Egypt’s Foreign minister Sameh Shoukry ended his two-day visit to Berlin where he met with German Foreign minister and members of parliament and held interviews with German media.
Shoukry’s meeting with German Foreign Minister Frank-Walter Steinmeier focused on German-Egyptian relations and the areas of conflict in the Middle East.
Shoukry’s visit to Berlin also focused on combating terrorism, illegal migrations, and economic issues.
Combating terrorism and illegal Migrations
“We had long and intensive talks,” Steinmeier said after his meeting with Shoukry. The meeting had taken place at the right time. Looking at the Middle East and North Africa, it was almost an understatement to speak of “turbulent times”, he said.
The two foreign ministers focused on the bilateral relations between the two countries as well as difficult topics such as the Middle East and North Africa. “We had long and intensive talks,” Steinmeier said after his meeting with Shoukry. The meeting had taken place at the right time. Looking at the Middle East and North Africa, it was almost an understatement to speak of “turbulent times”, he said.
In addition to bilateral relations, the agenda also included difficult topics such as the need to combat terrorism.
In the same context, Foreign minister Sameh Shoukry met with German national security adviser Christophe Toniejn.
Egypt’s foreign ministry spokesman Ahmed Abu Zeid said that the talks between Shoukry and Toniejn touched on various aspects of the issues and files that concern the two countries, particularly the situation in the Middle East and various crises.
Abu Zeid added the talks touched on the issue of illegal immigration and its impact on security and stability in Germany and in Europe in general.
Last September, German Chancellor Angela Merkel suggested a deal between the EU and Egypt, along the lines of the pact reached by the bloc and Turkey, to stem the number of refugees trying to enter Europe.
Egypt has become one of the dangerous spots used by migrants to sneak to European borders. Bigger boats are increasingly setting out from Egypt for sea voyages of up to 10 days toward Italy, as the EU, NATO and Turkish coast guard tighten controls in the Aegean Sea after Brussels and Ankara reached a deal to keep refugees in Turkey in exchange for 6 billion euros in aid and eventual visa-free travel for Turks visiting the EU.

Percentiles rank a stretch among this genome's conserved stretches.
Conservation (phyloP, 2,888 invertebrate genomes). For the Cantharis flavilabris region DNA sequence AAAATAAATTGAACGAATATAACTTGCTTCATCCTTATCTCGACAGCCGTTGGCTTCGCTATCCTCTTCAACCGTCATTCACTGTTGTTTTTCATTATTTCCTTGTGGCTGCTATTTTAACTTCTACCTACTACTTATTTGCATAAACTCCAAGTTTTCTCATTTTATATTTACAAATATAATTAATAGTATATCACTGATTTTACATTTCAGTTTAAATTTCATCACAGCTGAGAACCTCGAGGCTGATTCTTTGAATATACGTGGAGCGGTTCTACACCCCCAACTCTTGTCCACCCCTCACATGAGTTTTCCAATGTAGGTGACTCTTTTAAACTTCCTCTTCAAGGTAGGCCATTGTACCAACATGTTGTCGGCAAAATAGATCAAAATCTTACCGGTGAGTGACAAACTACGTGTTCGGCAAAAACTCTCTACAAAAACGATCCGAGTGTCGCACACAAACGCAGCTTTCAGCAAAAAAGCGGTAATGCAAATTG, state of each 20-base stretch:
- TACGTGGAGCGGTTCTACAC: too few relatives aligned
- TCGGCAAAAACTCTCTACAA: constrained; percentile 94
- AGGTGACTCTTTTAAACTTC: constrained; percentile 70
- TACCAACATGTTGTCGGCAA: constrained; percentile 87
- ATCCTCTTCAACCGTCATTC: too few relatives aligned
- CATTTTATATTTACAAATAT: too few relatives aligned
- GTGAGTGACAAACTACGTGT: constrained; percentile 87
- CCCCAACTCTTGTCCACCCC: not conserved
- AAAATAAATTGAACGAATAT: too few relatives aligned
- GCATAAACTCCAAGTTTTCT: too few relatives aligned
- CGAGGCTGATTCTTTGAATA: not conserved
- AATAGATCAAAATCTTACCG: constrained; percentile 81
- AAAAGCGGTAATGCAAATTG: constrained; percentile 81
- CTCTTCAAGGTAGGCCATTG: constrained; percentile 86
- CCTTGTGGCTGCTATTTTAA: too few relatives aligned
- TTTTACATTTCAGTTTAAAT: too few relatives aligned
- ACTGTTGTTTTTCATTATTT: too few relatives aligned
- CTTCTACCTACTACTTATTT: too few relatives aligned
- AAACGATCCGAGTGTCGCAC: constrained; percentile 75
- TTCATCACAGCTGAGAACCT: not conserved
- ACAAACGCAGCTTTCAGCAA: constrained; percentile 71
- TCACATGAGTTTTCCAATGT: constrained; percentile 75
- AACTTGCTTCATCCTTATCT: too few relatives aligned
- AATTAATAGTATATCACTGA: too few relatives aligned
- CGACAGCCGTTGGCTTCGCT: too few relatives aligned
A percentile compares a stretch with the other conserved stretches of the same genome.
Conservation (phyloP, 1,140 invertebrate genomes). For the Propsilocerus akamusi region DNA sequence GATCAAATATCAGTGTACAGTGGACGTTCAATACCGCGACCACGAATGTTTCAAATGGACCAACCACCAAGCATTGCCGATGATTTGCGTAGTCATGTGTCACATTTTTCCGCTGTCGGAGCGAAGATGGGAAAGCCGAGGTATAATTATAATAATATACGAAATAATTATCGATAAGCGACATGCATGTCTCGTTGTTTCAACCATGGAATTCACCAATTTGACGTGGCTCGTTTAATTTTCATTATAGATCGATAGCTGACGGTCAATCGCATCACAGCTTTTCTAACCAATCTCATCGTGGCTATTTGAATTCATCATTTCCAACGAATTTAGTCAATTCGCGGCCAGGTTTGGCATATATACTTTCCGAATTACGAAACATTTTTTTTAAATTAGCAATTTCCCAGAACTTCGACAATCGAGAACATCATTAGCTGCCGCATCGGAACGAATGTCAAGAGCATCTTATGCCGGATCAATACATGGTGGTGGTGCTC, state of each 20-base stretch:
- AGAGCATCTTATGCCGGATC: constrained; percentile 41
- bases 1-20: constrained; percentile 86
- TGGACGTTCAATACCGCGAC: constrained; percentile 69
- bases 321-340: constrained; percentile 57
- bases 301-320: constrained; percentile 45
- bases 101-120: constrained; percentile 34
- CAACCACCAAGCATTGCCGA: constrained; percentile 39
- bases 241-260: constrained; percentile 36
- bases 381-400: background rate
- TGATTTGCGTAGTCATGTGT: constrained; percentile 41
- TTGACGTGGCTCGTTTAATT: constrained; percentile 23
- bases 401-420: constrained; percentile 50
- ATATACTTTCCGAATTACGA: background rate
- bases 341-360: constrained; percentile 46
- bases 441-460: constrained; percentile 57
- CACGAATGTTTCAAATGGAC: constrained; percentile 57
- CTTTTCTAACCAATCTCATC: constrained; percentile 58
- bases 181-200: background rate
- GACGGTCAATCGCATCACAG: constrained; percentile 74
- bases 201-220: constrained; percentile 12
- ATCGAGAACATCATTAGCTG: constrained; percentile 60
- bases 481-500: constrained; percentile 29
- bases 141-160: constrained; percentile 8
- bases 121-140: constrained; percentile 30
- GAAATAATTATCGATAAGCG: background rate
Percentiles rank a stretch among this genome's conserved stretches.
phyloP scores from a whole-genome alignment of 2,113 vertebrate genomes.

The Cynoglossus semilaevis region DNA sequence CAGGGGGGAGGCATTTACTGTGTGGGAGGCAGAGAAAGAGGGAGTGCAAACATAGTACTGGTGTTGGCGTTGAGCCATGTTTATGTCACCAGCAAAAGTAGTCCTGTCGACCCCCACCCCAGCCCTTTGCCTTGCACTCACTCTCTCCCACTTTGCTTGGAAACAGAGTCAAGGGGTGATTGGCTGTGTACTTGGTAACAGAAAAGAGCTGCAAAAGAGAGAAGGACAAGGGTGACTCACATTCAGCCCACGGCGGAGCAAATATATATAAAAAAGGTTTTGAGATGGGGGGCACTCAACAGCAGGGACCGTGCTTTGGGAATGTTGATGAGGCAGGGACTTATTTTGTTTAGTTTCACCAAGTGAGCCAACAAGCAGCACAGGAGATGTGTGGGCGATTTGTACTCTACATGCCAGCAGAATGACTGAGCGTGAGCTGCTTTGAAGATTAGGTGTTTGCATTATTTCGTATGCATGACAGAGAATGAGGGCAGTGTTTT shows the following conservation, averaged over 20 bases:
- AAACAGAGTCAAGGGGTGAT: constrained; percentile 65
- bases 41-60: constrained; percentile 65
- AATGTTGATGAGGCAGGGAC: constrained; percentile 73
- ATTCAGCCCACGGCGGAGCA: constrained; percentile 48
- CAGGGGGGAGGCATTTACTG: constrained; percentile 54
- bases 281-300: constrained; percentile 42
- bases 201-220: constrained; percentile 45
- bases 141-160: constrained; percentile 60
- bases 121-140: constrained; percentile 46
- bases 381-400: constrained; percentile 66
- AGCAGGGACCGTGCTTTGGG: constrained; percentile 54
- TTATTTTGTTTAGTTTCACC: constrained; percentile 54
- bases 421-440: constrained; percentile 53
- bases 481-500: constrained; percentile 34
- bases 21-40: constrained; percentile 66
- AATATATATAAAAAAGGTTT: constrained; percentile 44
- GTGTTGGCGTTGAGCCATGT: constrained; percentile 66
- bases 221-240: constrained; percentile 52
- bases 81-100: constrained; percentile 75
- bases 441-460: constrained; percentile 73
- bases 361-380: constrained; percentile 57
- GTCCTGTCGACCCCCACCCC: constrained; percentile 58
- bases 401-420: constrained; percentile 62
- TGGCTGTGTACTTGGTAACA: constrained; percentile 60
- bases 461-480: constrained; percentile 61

Furthermore, FM Sameh Shoukry met with Germany’s Minister of Interior Thomas De Maizière where they discussed efforts to combat terrorism and the cooperation between Egypt and Germany in this field.
In addition, Shoukry’s meeting also touched upon aviation security and the efforts of Egypt to secure its airports, according to Ahmed Abu Zeid.
Shoukry and De Maizière also discussed the role of Islamic institutions in Egypt to combat extremism. Maiziere expressed Germany’s eagerness to cooperate with these institutions to spread the concepts of Islamic moderation in Germany.
Freedom and Human Rights
In the same context, both foreign ministers also talked about the importance of fundamental freedoms and human rights.
In addition, German’s Foreign Minister also addressed the question of German political foundations being able to start working in Egypt again.
After the talks, Foreign Minister Steinmeier expressed hope that a solution could soon be found in order to enable the political foundations to restart their work.
In return, regarding Shoukry replied that there are about 48,000 national NGOs in Egypt and about 200 foreign organizations that are currently operating.
In fact, since Abdel Fattah al-Sisi reached power by a military coup against Egypt’s first democratically-elected President Mohamed Morsi in 2013, his regime has launched a massive crackdown against NGOs, political opposition, lawyers, journalists and trade Unions. In addition, the Egyptian authorities have killed more than 1,000 people and jailed some 40,000.